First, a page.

Floyd Mayweather Jr.: I can’t say I told you so because I thought Mayweather would dominate every second of every round against novice Conor McGregor on Saturday in Las Vegas, although the final result – an emphatic knockout – was exactly what I and many others expected.
How did a fight that was absurd on paper turn out to be mildly interesting for a while?
I thought Mayweather explained it well. In no particular order:
- Mayweather was a 40-year-old who hadn’t fought in two years. He was old and rusty, which he acknowledged after the fight.
- He said the game plan was to allow McGregor to be the aggressor early, let him to tire and then take control of the fight, which is what happened.
- Mayweather was forced to fight out of character, as that of the aggressor, in order to deliver the knockout. That opened him up to taking punches he normally would’ve avoided.
- And McGregor deserves some credit. He was amateurish (as expected) but he was busy and awkward, which gave Mayweather some trouble in the first half of the fight.
As a result of the above, the fans who watched on TV received a little something for their $89.95 or $99.95 in the U.S. and whatever the cost was overseas.
Let’s not take that too far, though. No, Mayweather didn’t toy with McGregor like a cat does a mouse – as I and many others suggested he would – but he did score a brutal knockout, something we hadn’t seen from Mayweather in years.
And it would’ve been a lot worse had referee Robert Byrd not stopped the fight when he did. McGregor was spared the more-ignominious fate of going out on his face or back.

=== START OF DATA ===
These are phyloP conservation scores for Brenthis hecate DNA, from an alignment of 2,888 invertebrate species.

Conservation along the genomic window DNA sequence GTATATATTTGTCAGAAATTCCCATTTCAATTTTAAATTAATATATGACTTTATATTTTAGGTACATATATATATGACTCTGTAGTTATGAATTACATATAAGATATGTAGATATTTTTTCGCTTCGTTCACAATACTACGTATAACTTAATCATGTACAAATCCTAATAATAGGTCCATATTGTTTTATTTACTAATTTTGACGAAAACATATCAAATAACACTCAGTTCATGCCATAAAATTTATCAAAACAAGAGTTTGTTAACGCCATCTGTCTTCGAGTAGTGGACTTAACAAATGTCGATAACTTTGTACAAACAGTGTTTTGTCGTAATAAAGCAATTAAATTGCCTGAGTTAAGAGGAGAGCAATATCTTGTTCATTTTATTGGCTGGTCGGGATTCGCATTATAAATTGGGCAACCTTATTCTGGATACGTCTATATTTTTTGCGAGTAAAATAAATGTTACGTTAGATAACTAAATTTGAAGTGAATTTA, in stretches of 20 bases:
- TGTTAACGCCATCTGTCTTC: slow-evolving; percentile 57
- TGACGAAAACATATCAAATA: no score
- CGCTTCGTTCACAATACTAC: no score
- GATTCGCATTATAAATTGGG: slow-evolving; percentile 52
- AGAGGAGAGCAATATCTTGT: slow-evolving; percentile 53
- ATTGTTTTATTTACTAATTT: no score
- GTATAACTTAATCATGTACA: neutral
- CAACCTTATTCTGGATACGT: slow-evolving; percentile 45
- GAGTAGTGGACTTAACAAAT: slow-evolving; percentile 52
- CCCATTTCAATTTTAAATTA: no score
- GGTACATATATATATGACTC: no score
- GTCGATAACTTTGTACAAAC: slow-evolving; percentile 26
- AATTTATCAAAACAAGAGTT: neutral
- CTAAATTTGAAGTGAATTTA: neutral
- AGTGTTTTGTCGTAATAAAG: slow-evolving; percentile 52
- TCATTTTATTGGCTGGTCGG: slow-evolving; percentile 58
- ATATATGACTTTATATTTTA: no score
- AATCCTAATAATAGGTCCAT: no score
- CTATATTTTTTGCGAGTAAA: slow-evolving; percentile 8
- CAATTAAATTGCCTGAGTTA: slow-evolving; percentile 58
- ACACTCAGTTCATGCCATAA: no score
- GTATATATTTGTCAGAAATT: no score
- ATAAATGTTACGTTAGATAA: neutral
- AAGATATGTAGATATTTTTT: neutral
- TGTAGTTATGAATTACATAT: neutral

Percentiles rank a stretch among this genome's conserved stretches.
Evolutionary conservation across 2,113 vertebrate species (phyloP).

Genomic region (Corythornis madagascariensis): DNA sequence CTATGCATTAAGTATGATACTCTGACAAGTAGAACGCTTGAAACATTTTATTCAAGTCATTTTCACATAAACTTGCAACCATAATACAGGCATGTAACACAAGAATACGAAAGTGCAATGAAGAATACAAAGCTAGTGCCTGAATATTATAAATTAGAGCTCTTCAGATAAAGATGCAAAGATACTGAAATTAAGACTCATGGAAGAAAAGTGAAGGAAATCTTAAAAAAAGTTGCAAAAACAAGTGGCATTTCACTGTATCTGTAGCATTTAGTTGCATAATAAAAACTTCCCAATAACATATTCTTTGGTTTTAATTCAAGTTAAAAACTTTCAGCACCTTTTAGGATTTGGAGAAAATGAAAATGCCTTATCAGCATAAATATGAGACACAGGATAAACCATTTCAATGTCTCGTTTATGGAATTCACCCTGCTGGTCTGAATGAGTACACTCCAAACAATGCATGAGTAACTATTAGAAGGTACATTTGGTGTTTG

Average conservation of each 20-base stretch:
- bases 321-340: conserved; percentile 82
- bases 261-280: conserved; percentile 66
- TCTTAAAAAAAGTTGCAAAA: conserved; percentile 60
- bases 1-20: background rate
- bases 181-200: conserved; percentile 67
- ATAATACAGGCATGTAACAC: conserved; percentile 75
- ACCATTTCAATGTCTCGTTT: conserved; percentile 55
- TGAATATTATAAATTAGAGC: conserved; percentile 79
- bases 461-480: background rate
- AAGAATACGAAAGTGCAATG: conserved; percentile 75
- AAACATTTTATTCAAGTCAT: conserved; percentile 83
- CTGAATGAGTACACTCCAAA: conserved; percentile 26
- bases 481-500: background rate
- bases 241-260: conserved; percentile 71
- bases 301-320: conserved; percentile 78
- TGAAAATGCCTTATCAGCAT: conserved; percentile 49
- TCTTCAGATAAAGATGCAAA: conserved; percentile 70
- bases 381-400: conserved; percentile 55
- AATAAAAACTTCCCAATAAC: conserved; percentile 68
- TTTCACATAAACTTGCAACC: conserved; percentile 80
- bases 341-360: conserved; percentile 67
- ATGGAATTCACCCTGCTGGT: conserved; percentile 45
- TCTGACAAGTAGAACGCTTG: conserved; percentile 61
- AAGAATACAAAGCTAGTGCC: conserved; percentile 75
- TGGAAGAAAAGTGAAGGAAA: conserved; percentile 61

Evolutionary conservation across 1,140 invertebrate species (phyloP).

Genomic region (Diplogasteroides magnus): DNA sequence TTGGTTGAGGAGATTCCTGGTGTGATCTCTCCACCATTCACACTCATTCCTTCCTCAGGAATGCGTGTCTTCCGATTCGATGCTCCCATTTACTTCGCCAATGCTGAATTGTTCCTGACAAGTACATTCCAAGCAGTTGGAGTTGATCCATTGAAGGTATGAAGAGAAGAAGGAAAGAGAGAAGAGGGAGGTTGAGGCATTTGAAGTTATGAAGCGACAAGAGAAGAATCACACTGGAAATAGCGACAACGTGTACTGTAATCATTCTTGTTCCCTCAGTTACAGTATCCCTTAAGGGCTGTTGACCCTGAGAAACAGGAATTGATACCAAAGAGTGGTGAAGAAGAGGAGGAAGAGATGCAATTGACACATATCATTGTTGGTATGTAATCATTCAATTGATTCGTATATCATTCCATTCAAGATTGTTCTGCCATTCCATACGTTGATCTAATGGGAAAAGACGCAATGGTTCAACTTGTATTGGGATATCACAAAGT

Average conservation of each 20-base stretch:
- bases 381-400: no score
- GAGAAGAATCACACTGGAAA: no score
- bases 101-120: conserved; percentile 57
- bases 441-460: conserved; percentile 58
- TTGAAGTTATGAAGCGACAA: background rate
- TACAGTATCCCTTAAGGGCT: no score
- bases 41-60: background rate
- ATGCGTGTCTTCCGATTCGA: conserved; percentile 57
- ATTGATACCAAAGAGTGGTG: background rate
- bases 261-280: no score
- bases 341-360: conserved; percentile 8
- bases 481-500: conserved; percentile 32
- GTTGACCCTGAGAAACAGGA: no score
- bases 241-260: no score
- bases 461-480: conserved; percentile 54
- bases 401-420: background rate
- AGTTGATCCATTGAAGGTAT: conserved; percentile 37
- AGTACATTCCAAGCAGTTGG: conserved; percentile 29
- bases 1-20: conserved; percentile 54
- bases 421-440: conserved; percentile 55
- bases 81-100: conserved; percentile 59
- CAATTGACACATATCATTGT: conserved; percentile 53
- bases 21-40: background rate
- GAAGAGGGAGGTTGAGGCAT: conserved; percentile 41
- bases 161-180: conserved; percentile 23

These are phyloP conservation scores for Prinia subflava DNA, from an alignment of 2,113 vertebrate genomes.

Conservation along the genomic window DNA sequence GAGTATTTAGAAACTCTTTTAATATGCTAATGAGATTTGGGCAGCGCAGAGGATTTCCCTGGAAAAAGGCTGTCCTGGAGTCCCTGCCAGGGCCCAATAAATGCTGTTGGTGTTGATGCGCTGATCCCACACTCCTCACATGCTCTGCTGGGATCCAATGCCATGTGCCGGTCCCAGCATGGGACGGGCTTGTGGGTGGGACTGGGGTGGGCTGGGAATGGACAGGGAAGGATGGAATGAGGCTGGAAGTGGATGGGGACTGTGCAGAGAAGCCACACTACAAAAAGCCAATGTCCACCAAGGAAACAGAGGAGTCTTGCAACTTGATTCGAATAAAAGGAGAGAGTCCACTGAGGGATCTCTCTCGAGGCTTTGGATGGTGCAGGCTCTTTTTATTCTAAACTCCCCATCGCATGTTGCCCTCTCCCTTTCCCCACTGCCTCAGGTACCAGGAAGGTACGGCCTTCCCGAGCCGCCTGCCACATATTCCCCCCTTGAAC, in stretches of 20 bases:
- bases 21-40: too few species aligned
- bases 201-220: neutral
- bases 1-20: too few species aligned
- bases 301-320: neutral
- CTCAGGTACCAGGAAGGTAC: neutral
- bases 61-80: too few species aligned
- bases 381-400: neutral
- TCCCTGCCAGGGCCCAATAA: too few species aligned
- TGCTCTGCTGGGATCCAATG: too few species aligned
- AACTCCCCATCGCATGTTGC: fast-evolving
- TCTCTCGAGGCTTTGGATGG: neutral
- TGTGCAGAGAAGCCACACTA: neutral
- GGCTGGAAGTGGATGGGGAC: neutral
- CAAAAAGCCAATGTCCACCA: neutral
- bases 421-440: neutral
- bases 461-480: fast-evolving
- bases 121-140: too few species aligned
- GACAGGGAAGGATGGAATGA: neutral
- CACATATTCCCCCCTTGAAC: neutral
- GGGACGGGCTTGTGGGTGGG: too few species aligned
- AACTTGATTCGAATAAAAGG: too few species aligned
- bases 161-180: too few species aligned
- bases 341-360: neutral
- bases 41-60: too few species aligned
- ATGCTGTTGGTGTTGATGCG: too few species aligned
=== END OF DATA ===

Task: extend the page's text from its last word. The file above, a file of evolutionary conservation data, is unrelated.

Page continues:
I thought it would be easier for this generation’s greatest boxer but ultimately he executed an intelligent game plan with only a few minor hitches, which resulted in a beat down. I don’t think anyone would argue otherwise.
I don’t like the fact Mayweather recorded his 50th victory against an opponent making his pro debut but the fact is he’s a nice, round 50-0, is a special achievement. I haven’t always enjoyed watching him fight and I deplore some of the things he has said and done but one thing is abundantly clear: He was one hell of a fighter.
Well done, Floyd.
McGregor: It was a classic moral victory, a better-than-expected performance in the face of impossible odds and ultimate defeat.
McGregor looked as if he belonged in the ring with Mayweather for much of the fight, using his quickness, athleticism and awkward style to mask his glaring deficiencies in basic boxing technique.
The Irishman landed jabs, a few power punches and was difficult to hit cleanly in the first half of the fight, which made it seem as if the fight was competitive.
I think that was at least in part illusory, though. I believe Mayweather allowed McGregor to do his thing until the time was right to turn the tide. Remember: Mayweather Sr. said between rounds early in the fight “fourth round,” meaning that was the time to take charge.
And his son did just that, beginning the process of breaking McGregor down. That was the plan.
I also believe McGregor employed the wrong strategy if he wanted to win the fight. I remember saying to a colleague in the first round or two that McGregor couldn’t win if he continued to box with a master boxer, which turned out to be the case.
Plus, McGregor, a Mixed Martial Arts star, wasn’t accustomed to fighting more than 25 minutes. He was bound to get tired using his game plan. He might have a few positive moments but Mayweather would eventually pull away.
Thus, the official scores through nine rounds were no surprise: 89-81, 89-82 and 87-83.
The correct strategy, which the entire world laid out for him, would’ve been to roll the dice by mauling Mayweather like a mad man – think Jose Luis Castillo and Marcos Maidana – in hopes of taking him out early and avoiding the late rounds.
Alas, McGregor did his best. He wasn’t embarrassed to the degree I expected and he gave his fans some hope he could score an upset, for a few rounds anyway. And most important to him, I’m guessing: He became a very wealthy man.
Overall, not a bad night.